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Big names, experience set Monterey apart

By Ann Hoevel
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(CNN) -- The Monterey Jazz Festival can't claim that it's the biggest or oldest jazz festival in the world, but it can claim the devotion of jazz royalty.

For 49 years, the biggest names in jazz have come to the sawdust-covered fairgrounds in Monterey, California, to jam together, be seen by large audiences and debut groundbreaking music.

Long-time jazz producer and record label owner Orrin Keepnews has attended Monterey many times and remembers some of the performances that help set the festival apart.

"Opening night of the very first 1958 concert ... was one of the very last of Billie Holiday's appearances, and I think that was memorable in itself. So was the night when the concert opened with Dizzy Gillespie playing the 'Star Spangled Banner,' " he said.

"In 1965 the Ellington orchestra had a wonderful appearance there, but also in 1965 there was a pretty memorable Charlie Mingus appearance. They had Wynton Marsalis there as early as 1983. That's kind of impressive, they caught on to him awful early. In 1994 there were individual appearances from ... Shirley Horn and Sonny Rollins."

Some fans travel to Monterey every year to see their favorite artists and to run into old friends. And as the festival expands, so does its audience.

Last year, the festival set an attendance record of more than 40,000, selling out all five major concerts on the main stage arena. This year's festival, which runs from September 15 to 17, boasts 500 artists on seven stages.

Keepnews describes the festival as a seminal event.

"On occasion, I've accused them of having sold a full load of tickets before they've even announced who's going to appear," he said. "It's not a matter of who are the big attractions this year as opposed to last year, because it's gotten to the point now where the main attraction is the festival itself."

With a growing number of festival venues, Keepnews said, "you're not going to be able to catch everything that's going on, although acts do appear maybe two or even three times over the course of the weekend at different venues. It's got that continuous feeling to it."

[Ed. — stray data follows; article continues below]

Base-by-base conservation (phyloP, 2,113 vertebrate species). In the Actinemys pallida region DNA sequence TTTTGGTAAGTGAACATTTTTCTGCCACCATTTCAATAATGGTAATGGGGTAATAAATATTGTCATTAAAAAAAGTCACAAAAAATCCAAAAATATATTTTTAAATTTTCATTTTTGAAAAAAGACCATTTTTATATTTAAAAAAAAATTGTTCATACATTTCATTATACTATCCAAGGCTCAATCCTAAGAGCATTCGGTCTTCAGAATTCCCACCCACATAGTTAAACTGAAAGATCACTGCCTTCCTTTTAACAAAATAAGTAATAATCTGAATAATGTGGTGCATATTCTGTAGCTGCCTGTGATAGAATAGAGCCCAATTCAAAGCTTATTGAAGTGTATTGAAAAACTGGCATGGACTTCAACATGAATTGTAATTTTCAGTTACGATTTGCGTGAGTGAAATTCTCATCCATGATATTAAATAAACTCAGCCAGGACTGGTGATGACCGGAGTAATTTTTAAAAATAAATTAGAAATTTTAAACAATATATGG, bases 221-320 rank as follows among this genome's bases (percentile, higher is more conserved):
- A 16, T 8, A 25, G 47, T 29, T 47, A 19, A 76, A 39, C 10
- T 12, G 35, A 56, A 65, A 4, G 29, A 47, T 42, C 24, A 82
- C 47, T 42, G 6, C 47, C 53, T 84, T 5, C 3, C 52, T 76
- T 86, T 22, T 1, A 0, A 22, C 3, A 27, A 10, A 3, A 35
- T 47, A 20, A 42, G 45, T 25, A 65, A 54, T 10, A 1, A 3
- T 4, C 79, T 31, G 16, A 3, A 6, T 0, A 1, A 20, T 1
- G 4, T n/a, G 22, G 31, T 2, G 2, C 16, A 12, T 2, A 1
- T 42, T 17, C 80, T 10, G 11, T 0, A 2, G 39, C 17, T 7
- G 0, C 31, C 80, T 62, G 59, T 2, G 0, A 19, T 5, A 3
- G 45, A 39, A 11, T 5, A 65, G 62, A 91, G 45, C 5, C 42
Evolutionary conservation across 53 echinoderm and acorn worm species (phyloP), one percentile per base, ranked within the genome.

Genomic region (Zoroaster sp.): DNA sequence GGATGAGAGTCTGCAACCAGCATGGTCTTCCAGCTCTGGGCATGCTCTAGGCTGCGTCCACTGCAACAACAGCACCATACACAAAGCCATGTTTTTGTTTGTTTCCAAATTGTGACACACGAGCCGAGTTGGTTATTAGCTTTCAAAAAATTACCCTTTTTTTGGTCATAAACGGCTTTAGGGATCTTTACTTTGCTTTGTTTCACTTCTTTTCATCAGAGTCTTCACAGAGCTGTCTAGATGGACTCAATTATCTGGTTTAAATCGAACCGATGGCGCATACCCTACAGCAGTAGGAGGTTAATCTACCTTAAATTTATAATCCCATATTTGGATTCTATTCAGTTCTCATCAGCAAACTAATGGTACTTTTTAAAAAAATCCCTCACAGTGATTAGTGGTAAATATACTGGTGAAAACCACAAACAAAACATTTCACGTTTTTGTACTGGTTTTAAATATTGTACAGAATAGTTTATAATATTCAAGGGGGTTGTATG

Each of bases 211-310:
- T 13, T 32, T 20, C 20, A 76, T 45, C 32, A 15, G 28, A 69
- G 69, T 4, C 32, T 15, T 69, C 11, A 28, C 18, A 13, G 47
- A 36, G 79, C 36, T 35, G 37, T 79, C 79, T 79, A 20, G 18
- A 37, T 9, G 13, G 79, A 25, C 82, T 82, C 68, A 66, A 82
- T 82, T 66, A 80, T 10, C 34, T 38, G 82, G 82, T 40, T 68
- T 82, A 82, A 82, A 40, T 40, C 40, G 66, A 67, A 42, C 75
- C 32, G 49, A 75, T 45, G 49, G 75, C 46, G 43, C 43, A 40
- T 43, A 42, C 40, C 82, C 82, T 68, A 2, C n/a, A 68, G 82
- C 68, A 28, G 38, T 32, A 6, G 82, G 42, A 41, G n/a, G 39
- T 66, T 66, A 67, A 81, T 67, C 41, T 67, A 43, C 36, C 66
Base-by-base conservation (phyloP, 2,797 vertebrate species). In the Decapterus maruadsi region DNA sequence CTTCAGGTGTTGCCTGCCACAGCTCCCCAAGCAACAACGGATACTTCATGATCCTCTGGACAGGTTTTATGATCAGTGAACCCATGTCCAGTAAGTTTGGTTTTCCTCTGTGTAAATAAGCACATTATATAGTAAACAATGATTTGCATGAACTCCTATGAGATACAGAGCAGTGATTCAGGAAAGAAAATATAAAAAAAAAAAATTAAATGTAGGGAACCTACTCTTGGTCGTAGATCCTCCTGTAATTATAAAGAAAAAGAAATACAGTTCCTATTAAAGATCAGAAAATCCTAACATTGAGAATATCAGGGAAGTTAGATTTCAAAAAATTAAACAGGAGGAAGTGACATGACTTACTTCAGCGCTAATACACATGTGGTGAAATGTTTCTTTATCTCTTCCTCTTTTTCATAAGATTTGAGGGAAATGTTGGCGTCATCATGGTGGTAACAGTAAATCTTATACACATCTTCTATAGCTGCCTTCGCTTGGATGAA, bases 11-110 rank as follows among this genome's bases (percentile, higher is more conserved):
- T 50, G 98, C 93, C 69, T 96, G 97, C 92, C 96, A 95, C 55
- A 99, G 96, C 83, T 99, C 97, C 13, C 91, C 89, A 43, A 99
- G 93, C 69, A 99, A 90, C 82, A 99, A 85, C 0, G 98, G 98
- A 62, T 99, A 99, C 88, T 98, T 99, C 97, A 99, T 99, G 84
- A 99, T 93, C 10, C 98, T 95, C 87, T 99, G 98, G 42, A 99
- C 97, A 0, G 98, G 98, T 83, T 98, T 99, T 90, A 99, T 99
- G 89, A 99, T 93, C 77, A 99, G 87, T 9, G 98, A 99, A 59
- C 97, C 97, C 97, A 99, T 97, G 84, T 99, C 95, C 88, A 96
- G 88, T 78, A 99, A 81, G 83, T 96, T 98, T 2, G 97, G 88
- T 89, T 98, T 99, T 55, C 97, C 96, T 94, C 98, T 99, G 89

Jazz goes outside

Monterey is the longest consecutive running jazz festival in the world, but it's not the oldest. That distinction goes to the festival in Newport, Rhode Island. Jazz impresario George Wein started the Newport Jazz Festival in 1954.

With the advent of festivals, jazz music and performances came out of the clubs and the bars and became accessible to a much wider audience.

Howard Mandel, president of the Jazz Journalists Association and author of "Future Jazz," said both Newport and Monterey "offered a great place to go, a vacation destination: something to do when you got there, copacetic strangers you could just bump into, and some proximity to the musicians that they might not have in a concert situation."

Half a century ago, summertime music events were few and far between.

"Not all of the big presenting organizations' theaters were air conditioned," said Mandel. "Large venues like Carnegie Hall [and] Lincoln Center [were] standing empty during the summer. People generally got out of town and the institutions didn't book anything.

"[Wein] found that he could pitch concerts -- lots of concerts -- to the people who stayed in town, who were generally jazz fans anyway, and do well with it. And then do that for a multiday thing, a week or two weeks."

Jazz festivals gained successful footing for another reason, says documentary maker and jazz fan Ken Burns.

"The whole world was changing, and all of these venues for musicians ... all of the bars, all of the nightclubs suddenly started disappearing," he said.